More than just suspecting, he knows it’s the kind of message that can inspire an ardent white supremacist like Michaelis to abandon an ideology based on despair and hatred. He knows, because he’s seen it happen. He stands side-by-side with Michaelis, talking about the message in their book. A message of hope, and even redemption. 

Looking back, Michaelis says he had “everything going for him” as a kid. But growing up outside Milwaukee, the child of a loving but alcoholic parent, he eventually found that he enjoyed bullying. 

“I liked to make people afraid of me,” Michaelis says. He loved, and still loves, punk music, but through it he hooked up with a growing collective of white supremacists. 

“The band I was in was like a magnet for angry white kids,” he remembers. “We radiated hate and violence out into the world, and the world radiated it back.”

Then, people started dying. And yet he did not leave. 

“We interpreted our misfortunes as the fears of white supremacy,” he explains. “It wasn’t our fault – it was the Jews.”

What fueled Michaelis’ hate of other religious and ethnic groups was simple: their own hatred of him.

“If you really dissect it, this is an ideology that cannot function without a sense of oppression … it’s all about the idea of genocide against the white race, cultural Marxism and those things. It’s BS, but there are little bits of truth in there that you will latch onto.”

He said he saw well-intentioned, social justice narratives drive young, white men into hate groups, by enhancing the fantasy that “other” people conspired against them. Today, he’s politically progressive. He says Scandinavia, which is well-known for its warm embrace of Democratic Socialism, is “how adults run a society.” But he also finds himself cautioning those on the left: The forces of hatred wish to inspire hatred and intolerance, by any means necessary. There is, he believes, only one way to defeat them.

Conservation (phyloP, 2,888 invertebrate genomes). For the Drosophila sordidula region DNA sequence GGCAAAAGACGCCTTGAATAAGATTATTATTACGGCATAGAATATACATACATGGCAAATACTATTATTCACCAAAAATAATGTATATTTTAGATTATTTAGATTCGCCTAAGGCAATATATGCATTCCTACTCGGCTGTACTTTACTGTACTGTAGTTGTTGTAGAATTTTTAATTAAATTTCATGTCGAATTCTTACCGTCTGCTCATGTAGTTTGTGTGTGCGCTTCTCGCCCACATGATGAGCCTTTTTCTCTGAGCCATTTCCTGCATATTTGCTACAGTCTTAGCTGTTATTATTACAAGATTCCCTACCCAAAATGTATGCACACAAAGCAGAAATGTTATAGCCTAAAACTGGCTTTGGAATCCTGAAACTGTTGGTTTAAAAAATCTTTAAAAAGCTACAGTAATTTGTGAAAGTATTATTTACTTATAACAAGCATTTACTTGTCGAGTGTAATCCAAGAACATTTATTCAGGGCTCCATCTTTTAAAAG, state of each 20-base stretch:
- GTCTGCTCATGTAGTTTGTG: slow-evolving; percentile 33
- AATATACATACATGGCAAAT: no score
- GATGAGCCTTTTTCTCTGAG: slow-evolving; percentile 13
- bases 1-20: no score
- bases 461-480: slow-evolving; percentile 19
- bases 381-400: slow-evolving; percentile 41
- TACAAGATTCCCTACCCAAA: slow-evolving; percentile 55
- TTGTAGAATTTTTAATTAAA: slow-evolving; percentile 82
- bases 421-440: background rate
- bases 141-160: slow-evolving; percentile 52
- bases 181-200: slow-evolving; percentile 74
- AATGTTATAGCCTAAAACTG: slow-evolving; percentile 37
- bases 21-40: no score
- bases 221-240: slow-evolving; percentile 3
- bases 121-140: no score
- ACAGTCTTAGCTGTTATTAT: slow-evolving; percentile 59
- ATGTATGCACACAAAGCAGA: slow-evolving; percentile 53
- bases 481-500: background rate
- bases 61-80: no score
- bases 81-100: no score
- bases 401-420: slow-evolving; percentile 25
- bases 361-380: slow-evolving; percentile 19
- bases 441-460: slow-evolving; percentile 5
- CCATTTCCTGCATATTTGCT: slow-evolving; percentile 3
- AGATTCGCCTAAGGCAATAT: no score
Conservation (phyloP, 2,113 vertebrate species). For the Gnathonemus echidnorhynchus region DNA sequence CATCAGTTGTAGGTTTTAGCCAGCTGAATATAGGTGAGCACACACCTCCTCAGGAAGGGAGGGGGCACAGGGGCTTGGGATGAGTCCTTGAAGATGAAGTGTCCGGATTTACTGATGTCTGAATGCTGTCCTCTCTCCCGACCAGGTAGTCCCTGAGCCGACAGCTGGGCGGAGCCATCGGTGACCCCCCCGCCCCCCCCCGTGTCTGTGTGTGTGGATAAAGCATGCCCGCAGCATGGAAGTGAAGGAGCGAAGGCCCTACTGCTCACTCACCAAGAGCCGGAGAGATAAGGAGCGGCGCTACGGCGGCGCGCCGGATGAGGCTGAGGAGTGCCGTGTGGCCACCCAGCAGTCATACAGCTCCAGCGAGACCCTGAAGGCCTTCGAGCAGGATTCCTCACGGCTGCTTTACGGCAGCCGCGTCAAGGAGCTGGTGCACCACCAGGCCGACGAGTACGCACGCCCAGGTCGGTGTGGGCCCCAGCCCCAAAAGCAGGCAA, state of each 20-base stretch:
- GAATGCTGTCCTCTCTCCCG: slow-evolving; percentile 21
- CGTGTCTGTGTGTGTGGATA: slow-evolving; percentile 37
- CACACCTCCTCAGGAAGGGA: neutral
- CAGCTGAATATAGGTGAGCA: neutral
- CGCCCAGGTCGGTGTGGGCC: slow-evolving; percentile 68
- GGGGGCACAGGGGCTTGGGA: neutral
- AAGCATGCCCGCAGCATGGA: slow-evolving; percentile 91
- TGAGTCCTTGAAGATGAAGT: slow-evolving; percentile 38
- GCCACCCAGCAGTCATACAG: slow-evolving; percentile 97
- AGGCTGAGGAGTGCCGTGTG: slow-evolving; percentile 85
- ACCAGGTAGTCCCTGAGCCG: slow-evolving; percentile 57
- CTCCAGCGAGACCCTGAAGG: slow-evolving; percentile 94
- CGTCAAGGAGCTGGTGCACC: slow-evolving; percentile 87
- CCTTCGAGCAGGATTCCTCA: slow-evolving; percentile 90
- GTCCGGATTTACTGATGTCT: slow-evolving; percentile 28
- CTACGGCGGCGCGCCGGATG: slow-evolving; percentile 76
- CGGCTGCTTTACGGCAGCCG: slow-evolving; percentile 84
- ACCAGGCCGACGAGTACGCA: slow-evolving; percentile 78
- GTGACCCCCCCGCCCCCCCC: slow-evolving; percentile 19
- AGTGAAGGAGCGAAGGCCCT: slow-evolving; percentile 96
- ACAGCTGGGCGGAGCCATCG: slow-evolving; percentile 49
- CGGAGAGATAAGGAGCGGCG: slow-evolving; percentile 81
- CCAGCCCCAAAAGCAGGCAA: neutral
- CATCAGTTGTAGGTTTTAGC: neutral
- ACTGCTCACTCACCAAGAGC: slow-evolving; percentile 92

“It’s all driven by a sense of persecution,” he says. “By the idea of being at war with everybody else. They can’t do it alone. They need a push from outside groups.”

Michaelis has seen it from both sides. “Today, the lens through which I see the world tells me we are all connected,” he says. “We are all better together.”

So, what drove Michaelis away from white supremacy? 

“Exhaustion,” he says. “Pure exhaustion. There were so many things–I love sports but I couldn’t even watch the Packers because it was a bunch of black guys and in order to do well they all had to work together. But the most exhausting thing of all was when people I hated treated me with kindness. They were actually defying me, because what I wanted in return was hate.

“My intention was to provoke hatred, and their response was, ‘No, I’m going to show you how you treat another human being,’” he says. “It was an act of resistance.”

Without their kindness, he says he might still be a skinhead.

“People refused to capitulate to my hatred,” he states. “I don’t think it’s an exaggeration to say that kindness changed the course of my life.”

Singh Kaleka says that the end result of Page’s decision to kill his fellow Americans is that it will bring people closer together. 

“These people died in a place they helped build,” he says. “But in a way, it didn’t cause misery; it caused a fundamental shift. It strengthened our faith.”

That’s the message he brings to local high school students, who he hopes do not descend into despair and isolation. He says he wants them to see value in themselves, regardless of the color of their skin or the name by which they know God. He says they have something good in them, something he likens to “a spark that flickers.” 

He hopes his message, which grew out of the tragedy that ended his father’s life, will ignite a flame of self-worth. If they see it in themselves, he says, they will see it in others, too.